Maybe one of the best things we could be part of, one that that could open our eyes to a greater self-awareness and, consequently, lead to a greater humility would be to ask God to shine His light and help us see the motives behind our actions from His perspective. This could then help us to have not only a clearer perspective about our actions but could also lead as well to either a change in behavior or even to a decision to not engage in some action. Such an endeavor could bear out what Stuart Akins (The Name of Your Game) suggests: Self-awareness (knowledge) is the gateway to growth.

Lord, Open our eyes today to see what You see about our actions and behaviors, so that our motives behind them are clear. Then, help us to proceed forward only as You lead. Amen.

Thursday, August 20, 2009


“The one who walks with the wise will become wise, but a companion of fools will suffer harm.” (Proverbs 13:20)

A tree fell in a primordial forest. Day after day, week after week, year after year, decade after decade, century after century, and so on, the tree was in contact with water and minerals, which little by little leached into the cells of the tree until eventually it became what we know as “petrified wood.”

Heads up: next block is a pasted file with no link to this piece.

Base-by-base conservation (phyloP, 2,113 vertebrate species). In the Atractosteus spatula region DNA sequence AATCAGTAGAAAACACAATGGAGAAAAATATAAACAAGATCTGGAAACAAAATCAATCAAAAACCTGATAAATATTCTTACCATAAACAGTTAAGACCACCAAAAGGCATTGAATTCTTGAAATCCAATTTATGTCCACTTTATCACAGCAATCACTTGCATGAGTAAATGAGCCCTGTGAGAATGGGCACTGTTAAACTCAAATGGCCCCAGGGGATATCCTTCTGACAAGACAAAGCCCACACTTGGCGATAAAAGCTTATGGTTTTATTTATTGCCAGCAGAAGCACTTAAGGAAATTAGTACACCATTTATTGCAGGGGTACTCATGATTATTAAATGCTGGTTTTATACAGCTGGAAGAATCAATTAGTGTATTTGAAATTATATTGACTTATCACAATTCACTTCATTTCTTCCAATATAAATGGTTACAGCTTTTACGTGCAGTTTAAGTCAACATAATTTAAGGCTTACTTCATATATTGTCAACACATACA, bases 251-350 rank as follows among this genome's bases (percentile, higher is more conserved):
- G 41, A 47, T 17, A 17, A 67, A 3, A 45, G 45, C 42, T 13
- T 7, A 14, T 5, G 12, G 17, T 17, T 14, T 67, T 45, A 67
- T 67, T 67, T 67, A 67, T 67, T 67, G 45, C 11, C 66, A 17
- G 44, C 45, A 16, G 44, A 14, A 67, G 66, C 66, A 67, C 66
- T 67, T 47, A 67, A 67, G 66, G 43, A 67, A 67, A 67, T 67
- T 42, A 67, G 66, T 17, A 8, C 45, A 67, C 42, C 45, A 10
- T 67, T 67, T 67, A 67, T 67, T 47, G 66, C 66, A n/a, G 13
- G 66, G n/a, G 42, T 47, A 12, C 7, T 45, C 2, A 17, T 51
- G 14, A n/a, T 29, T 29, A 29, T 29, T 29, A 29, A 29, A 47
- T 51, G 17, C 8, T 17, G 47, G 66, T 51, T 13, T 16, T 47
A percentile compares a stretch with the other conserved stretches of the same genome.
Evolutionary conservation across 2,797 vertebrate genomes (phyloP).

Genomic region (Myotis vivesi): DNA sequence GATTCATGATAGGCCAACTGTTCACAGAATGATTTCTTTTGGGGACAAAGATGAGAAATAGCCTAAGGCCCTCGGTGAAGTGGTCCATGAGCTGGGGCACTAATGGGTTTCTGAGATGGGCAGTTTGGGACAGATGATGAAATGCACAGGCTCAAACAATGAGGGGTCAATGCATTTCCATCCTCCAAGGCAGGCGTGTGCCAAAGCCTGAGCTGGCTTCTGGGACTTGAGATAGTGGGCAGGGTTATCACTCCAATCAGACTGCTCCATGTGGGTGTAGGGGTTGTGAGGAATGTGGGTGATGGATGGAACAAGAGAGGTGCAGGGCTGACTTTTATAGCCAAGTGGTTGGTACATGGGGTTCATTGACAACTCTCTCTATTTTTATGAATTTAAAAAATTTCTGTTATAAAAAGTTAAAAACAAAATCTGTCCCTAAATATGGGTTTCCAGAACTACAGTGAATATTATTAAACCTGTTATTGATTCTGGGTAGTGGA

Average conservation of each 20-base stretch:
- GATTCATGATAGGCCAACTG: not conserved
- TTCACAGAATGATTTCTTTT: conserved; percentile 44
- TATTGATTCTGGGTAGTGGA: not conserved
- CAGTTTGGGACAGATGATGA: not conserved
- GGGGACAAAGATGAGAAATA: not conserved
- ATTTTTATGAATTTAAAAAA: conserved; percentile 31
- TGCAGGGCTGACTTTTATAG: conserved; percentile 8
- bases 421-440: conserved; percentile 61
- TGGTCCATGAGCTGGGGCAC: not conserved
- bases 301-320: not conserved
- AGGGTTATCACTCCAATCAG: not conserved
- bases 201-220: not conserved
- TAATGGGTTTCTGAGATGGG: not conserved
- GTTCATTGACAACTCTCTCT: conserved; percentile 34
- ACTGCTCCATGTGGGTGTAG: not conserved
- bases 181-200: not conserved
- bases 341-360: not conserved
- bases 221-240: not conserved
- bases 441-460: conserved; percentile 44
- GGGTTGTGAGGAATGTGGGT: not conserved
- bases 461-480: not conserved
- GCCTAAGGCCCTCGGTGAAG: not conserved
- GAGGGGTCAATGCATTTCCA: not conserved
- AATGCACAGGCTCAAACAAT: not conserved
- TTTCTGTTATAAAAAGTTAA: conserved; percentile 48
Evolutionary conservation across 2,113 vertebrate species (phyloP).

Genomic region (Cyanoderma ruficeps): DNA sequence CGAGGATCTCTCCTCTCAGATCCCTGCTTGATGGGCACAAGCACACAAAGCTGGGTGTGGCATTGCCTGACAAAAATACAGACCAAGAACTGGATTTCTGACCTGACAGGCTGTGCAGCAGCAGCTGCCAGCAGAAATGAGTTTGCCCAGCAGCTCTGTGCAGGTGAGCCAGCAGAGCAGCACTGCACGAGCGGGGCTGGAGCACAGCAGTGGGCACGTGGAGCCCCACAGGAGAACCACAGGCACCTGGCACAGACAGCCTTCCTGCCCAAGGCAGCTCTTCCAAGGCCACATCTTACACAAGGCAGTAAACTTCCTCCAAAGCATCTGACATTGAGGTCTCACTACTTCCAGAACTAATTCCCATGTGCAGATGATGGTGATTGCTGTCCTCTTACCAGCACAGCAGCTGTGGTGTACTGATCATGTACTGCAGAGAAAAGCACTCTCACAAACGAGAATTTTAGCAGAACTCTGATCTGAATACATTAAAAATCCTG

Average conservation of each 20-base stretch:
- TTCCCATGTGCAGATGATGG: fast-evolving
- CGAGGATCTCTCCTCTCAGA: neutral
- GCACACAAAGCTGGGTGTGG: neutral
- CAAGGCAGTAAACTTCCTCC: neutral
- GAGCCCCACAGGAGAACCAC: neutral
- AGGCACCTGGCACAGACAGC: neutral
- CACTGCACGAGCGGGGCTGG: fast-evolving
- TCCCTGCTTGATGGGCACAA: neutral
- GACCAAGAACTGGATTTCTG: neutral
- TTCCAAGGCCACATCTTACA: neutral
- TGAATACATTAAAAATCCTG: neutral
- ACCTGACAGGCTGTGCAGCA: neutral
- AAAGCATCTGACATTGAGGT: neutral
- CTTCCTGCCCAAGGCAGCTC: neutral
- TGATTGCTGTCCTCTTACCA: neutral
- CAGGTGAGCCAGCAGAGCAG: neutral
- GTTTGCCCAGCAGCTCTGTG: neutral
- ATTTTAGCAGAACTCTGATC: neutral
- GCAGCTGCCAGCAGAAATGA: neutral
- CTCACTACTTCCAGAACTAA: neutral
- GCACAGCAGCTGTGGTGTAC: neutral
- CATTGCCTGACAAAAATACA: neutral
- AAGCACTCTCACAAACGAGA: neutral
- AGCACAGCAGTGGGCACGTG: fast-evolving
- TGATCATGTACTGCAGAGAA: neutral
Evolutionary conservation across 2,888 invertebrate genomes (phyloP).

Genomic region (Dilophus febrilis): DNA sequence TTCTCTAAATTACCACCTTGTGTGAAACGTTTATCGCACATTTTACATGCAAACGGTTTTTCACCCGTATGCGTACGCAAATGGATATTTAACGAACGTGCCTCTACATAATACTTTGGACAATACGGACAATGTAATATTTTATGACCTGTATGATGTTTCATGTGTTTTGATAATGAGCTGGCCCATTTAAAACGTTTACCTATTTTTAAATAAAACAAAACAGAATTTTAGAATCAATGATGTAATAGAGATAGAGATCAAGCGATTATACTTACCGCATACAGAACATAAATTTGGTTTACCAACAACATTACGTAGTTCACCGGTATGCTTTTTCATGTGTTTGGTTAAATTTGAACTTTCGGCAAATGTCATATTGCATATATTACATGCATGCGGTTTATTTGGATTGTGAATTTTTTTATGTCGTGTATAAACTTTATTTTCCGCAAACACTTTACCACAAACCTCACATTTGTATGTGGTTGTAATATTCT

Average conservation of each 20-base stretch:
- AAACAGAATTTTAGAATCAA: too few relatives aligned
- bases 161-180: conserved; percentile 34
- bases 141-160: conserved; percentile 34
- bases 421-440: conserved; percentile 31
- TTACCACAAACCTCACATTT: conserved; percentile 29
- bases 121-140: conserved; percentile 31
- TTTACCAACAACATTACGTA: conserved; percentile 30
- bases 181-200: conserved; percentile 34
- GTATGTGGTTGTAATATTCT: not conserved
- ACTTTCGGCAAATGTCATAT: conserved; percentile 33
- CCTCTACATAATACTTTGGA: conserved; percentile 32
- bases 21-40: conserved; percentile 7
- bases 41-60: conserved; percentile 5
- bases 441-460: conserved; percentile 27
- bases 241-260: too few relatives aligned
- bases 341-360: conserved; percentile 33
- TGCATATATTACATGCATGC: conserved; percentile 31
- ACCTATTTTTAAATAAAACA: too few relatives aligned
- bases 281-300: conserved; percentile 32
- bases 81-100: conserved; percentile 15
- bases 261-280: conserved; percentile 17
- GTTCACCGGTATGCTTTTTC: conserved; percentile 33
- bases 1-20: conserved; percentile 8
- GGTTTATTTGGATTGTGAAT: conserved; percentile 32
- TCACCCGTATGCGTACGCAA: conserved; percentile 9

How does someone become wise? How does someone become a leader? For Joshua, it was from hanging out with Moses. It was from submitting to the influence of God’s Spirit.

We have long known that people tend to become like those they hang out with. Proximity provides opportunity for influence, and whether that influence is intentional or passive, like osmosis, it still happens. We are often influenced just by being around someone.

Therefore, it makes sense that we should choose carefully who will be our closest companions. This is not to say we need to wrap ourselves up in a cocoon to avoid people who may not have the greatest reputation. To do that would run counter to the example and instructions of Jesus. But it is to say that we need to learn how to be in the world but not of it. We clearly need to learn how to spend time with people who need to know the Lord, so that we become their influencer rather than them becoming ours. Our deepest fellowship must take place among the community of the redeemed. At the same time, relationships we influence must take place in the world.

Lord, Help us to find the right balance in this fulfills Your intention. Amen.

Wednesday, August 19, 2009


“Anxiety in a man’s heart weighs it down, but a good word cheers it up.” (Proverbs 12:25)